Next, control proceeds to step S107. Here the GDI 102 spools the draw data, which has been requested by the application 101, as the spool file 104 in accordance with the EMF format. This is the format of the standard spool file 104 according to the Windows (registered trademark) system. When spooling ends, control proceeds to step S108 (FIG. 5), at which the GDI 102 requests the print processor 105 to start printing.

Next, at step S109, the print processor 105 commanded at step S108 to start printing requests the GDI 102 to perform initialization in order to initialize the printer driver 103. Here, if initialization from the print processor 105 has been set in “DEVMODE” and this is found at the decision of step S201 in FIG. 6 described above, the print processor 105 sets information indicating that initialization is from the print processor 105 in “DEVMODE” at the time of initialization, requests the GDI 102 for initialization of the printer driver 103 and requests printer information such as the printing area or resolution of the printer 108. This is followed by step S110, at which the GDI 102 for which initialization of the printer driver 103 has been requested from the print processor 105 initializes the printer driver 103 and requests the printer driver 103 for “GDIINFO”, which is printer information.

Control then proceeds to step S111, at which the printer driver 103 responds by setting “GDIINFO” and performing initialization. At this time the decision of step S201 is rendered in a manner similar to that at step S103 because an initialization function the same as that of step S103 is called. Here, since it is determined that initialization is not from within the application 101, the printer driver 103 sets the printer information in “GDIINFO” at the resolution for printing, which is the resolution of printer 108, and returns this printer information to the GDI 102.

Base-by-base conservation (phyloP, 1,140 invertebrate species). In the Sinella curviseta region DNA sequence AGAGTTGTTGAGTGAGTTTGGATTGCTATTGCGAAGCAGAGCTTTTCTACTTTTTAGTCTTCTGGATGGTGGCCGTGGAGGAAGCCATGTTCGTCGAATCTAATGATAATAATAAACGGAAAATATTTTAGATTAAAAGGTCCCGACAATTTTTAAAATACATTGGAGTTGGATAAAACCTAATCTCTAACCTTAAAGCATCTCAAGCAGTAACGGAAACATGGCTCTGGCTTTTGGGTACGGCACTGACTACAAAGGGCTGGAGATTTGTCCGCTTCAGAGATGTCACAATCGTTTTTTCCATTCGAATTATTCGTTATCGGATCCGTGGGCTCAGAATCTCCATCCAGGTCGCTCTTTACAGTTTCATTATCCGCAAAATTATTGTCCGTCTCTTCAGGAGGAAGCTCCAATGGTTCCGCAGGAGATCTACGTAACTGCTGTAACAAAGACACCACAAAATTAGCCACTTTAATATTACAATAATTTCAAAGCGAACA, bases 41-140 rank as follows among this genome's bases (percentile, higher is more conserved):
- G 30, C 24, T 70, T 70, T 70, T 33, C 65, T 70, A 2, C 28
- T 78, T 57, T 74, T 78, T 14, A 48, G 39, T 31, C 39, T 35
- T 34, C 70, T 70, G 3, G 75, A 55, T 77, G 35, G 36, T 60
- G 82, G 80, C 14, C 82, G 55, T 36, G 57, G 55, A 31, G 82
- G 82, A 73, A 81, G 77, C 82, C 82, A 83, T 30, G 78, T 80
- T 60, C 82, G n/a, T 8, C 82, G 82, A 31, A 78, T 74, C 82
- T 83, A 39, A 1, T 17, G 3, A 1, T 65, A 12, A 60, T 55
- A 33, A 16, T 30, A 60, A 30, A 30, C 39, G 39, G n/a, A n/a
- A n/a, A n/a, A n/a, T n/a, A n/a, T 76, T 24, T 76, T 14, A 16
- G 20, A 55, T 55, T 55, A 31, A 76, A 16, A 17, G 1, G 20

Next, control proceeds to step S112, at which the print processor 105 outputs draw data to the GDI 102 on the basis of this printer information. At this time the GDI 102 is requested to effect a conversion to resolution (change the coordinate space) that is in accordance with the printer information obtained via the GDI 102. Control then proceeds to step S113, at which the GDI 102 reads out the draw data of the spool file 104 page by page and outputs it to the printer driver 103 in accordance with the command to convert resolution requested by the print processor 105. As a result, even if the resolution is different from that at the time of spooling, a resolution conversion is performed within the GDI 102 and then the printer driver 103 is requested to perform printing. This makes it possible to achieve printing in the same page layout.

FIGS. 7 and 8 illustrate examples in which an output command from the application 101 to the GDI 102 and an output command from the GDI 102 to the printer driver 103 are described most simply.